316 F2d 386 Calhoun v. Freeman
316 F.2d 386
114 U.S.App.D.C. 385
John E. CALHOUN et al., d/b/a Rosendahl Guernsey Farms, et
Orville FREEMAN, Secretary, United States Department of
United States Court of Appeals District of Columbia Circuit.
Argued Oct. 29, 1962.
Decided Feb. 21, 1963.
Mr. John B. Carroll, of the bar of the Court of Appeals of New York, pro hac vice, by special leave of court, with whom Mr. Robert Reed Gray was on the brief, for appellants. Mr. Laurence A. Short also entered an appearance for appellants.
Mrs. Pauline B. Heller, Attorney, Department of Justice, with whom Mr. William H. Orrick, Jr., Asst. Atty. Gen., at the time the brief was filed, Messrs. David C. Acheson, U.S. Atty., Neil Brooks, Asst. Gen. Counsel, Department of Agriculture, and Alan S. Rosenthal, Attorney, Department of Justice, were on the brief, for appellee.
Before WILBUR K. MILLER, WASHINGTON and BURGER, Circuit judges.
Plaintiffs-appellants are dairy farmers in upper New York state. They are deemed 'producer-handlers' for purposes of the New York-New Jersey area milk marketing order of the Secretary of Agriculture,1 and process, bottle and distribute about 78% Of their milk in that area. Most of the remainder of their milk is sold in its raw state to processors in the Greater Boston Marketing Area-- an area also covered by a Federal order.2 For many years appellants were regarded as 'producers' for purposes of the latter order, and were for that reason given in the Boston area the benefits of the so-called 'blend' price set by the Market Administrator. Effective September 1, 1960, the Boston order was amended to change its definition of 'producer' so as to exclude any dairyman who is a 'producer-handler under this or any other Federal order.' 25 Fed.Reg. 7839, 8283. Plaintiffs-appellants were consequently excluded from regulation under the Boston order, and no longer could claim the 'blend' price for the milk they sold in the Boston area.3
Plaintiffs-appellants brought suit in the United States District Court for the District of Columbia, seeking an injunction compelling the Secretary of Agriculture to treat them as 'producers' under the Boston order, and to set aside the challenged amendment to that order. The complaint alleged procedural irregularities in the promulgation of the amendment, and monetary losses to plaintiffs because they could sell their milk in the Boston area only at prices substantially lower than the 'blend' price payable to regulated producers.
The District Court granted the Secretary's motion for summary judgment, on the ground that plaintiffs-appellants lacked standing to sue, under our decision in Benson v. Schofield, 98 U.S.App.D.C. 424, 236 F.2d 719 (1956), cert. denied, 352 U.S. 976, 77 S.Ct. 363, 1 L.Ed.2d 324 (1957). We held in that case that under the circumstances there presented a milk producer could not go to the courts in an effort to escape regulation. By like reasoning, under the circumstances now before us, it would seem that a milk producer cannot resort to the courts in an effort to place himself and his vendees under regulation.4 However, we need not pass on this point, or hold that a milk producer can never sue to obtain the benefits of regulation, because we think that on the record before it the District Court could properly have held that appellants' claims on the merits failed to reveal any basis for granting the injunctive and mandatory relief requested. Cf. Jaffke v. Dunham, 352 U.S. 280, 77 S.Ct. 307, 1 L.Ed.2d 314 (1957).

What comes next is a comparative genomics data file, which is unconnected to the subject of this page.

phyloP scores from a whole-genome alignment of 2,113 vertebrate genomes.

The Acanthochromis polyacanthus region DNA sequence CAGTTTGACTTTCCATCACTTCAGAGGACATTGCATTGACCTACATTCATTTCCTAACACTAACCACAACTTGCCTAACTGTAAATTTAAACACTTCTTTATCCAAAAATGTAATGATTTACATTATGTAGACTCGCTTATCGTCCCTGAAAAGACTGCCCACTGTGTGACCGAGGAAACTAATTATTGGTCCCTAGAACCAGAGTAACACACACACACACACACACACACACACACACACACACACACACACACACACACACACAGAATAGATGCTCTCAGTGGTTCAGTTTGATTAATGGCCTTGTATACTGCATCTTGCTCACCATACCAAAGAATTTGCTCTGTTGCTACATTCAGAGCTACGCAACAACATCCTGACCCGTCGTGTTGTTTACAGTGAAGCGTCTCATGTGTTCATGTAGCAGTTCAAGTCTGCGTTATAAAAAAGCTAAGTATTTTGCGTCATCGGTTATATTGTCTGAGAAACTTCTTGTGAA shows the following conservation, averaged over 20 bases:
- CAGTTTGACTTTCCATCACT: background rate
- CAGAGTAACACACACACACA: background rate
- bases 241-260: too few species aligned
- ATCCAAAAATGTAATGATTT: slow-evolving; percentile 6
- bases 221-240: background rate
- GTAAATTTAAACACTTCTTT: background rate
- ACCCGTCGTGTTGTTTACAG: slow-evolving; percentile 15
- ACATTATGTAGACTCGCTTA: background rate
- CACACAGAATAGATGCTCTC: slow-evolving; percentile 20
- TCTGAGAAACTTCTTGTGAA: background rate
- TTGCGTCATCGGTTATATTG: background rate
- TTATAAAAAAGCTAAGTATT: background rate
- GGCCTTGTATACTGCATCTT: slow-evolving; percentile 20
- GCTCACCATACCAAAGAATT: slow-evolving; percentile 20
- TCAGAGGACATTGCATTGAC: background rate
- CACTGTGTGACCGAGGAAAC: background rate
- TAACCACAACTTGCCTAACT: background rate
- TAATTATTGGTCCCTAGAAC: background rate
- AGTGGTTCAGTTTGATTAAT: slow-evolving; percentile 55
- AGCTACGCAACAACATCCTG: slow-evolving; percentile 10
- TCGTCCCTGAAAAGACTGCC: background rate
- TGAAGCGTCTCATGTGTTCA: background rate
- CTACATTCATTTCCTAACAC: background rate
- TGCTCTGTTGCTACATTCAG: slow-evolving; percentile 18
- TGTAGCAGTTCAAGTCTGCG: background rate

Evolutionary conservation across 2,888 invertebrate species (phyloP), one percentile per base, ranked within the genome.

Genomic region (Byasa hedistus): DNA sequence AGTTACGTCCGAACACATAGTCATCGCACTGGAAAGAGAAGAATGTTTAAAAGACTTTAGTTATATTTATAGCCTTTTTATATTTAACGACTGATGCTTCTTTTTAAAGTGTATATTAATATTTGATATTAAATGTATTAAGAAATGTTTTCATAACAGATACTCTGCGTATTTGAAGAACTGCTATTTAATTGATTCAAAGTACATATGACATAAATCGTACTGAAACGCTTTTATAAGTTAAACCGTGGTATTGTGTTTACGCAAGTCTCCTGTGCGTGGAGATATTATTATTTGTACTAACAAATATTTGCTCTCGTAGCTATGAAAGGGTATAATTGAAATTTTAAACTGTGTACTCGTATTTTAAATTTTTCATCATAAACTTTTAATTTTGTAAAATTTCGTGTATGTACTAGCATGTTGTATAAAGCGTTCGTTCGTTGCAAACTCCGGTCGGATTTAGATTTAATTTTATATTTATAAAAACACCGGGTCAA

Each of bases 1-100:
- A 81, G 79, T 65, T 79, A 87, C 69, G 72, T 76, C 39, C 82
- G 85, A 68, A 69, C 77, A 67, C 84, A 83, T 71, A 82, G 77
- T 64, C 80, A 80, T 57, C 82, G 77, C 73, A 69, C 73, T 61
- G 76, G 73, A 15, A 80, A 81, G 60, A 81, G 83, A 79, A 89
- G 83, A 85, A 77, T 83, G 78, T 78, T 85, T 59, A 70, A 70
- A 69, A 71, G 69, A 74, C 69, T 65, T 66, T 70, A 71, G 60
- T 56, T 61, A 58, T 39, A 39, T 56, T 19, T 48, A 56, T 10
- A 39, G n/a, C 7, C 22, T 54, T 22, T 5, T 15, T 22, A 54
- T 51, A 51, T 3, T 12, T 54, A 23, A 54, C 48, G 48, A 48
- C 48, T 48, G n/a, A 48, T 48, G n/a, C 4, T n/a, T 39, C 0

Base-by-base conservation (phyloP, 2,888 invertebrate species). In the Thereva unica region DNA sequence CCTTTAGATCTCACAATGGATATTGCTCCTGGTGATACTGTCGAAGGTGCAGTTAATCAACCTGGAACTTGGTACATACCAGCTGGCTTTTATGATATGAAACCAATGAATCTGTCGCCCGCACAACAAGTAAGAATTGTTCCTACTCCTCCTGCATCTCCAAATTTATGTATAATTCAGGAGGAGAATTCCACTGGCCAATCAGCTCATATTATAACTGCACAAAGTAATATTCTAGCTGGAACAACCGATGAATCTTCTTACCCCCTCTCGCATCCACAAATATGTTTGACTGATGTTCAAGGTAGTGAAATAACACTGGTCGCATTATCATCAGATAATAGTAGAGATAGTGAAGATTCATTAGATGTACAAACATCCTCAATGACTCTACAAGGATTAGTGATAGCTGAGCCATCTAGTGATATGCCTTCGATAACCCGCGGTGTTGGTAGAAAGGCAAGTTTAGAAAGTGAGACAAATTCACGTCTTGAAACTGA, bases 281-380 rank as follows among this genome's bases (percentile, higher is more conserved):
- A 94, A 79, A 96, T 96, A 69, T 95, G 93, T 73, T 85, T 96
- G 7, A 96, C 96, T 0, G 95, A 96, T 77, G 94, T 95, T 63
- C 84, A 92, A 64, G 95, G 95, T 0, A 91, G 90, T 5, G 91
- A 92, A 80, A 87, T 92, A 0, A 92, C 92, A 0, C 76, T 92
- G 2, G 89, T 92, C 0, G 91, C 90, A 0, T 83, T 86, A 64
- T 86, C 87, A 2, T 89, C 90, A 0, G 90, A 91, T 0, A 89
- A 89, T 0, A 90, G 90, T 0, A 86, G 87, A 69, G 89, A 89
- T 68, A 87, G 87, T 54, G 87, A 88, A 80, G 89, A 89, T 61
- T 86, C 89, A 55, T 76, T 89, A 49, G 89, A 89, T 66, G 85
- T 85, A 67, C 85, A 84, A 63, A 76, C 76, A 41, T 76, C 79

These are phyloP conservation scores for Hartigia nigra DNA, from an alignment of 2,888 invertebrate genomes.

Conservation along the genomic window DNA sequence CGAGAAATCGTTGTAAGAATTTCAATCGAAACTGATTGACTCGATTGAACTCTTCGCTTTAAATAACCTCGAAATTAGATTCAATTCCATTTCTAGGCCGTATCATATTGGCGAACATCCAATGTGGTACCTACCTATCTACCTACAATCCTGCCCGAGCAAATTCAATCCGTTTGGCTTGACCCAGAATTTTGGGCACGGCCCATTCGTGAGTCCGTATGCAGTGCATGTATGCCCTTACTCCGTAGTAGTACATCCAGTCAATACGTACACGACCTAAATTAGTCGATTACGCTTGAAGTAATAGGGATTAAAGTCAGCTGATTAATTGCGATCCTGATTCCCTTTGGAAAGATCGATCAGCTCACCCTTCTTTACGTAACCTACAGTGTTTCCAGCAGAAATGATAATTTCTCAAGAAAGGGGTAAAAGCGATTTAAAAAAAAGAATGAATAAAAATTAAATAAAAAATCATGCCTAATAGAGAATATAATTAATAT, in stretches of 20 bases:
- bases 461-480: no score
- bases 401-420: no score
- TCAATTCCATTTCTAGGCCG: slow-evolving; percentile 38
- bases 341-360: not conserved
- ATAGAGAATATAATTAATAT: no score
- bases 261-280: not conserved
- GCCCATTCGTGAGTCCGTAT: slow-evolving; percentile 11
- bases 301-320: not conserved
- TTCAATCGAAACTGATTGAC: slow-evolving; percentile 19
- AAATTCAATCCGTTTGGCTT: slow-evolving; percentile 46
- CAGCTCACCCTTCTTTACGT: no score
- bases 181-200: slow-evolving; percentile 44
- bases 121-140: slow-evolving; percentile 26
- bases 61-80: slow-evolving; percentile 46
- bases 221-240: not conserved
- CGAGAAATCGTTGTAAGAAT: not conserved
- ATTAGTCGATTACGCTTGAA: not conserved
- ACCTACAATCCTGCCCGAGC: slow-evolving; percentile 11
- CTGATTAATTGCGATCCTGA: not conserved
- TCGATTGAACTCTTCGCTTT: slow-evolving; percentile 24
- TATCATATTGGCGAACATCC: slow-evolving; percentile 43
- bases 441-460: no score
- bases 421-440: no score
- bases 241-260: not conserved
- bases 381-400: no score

In this court, plaintiffs-appellants raise two new contentions-- that the Secretary has interfered with the free flow of commerce between the states, and that 'compensatory payments' are here involved similar to those condemned in Lehigh Valley Cooperative Farmers, Inc. v. United States, 370 U.S. 76, 82 S.Ct. 1168, 8 L.Ed.2d 345 (1962). But these matters were not presented to the District Court, and cannot be resolved by us on the present complaint and the meager record made, even on the very doubtful assumption that plaintiffs-appellants have standing to complain.5
Order No. 27, 7 C.F.R.Pt. 927 (1961 Supp.), now Order No. 2, 7 C.F.R.Pt. 1002 (1962 Rev.)
Order No. 4, 7 C.F.R.Pt. 902 (1961 Supp.), now Order No. 1, 7 C.F.R.Pt. 1001 (1962 Rev.)
They are thus accorded the same treatment as that given New York producer-handlers under the New York order, and that given Boston producer-handlers under the Boston order
Stark v. Wickard, 321 U.S. 288, 64 S.Ct. 559, 88 L.Ed. 733 (1944), on which appellants rely, is of little help to them. There, certain producers regulated by the Boston order had a proprietary interest in the Government-administered settlement fund created by their sales, and were held to have standing to challenge unauthorized diversions from the fund. Here, appellants have no such interest in any such fund: their sales are unregulated, and are made on such terms as they are able to negotiate. The proceeds go directly to them, free of control by the Government
In the Lehigh case, the petitioners were handlers, required to make compensatory payments to local farmers when they bought milk outside the region. They exhausted their administrative remedies and then resorted to the courts. Plaintiffs-appellants here are producers, not required to make such payments, though perhaps the making of compensatory payments by their handlers (vendees) to local farmers adversely affects them. The record, however, does not clearly show this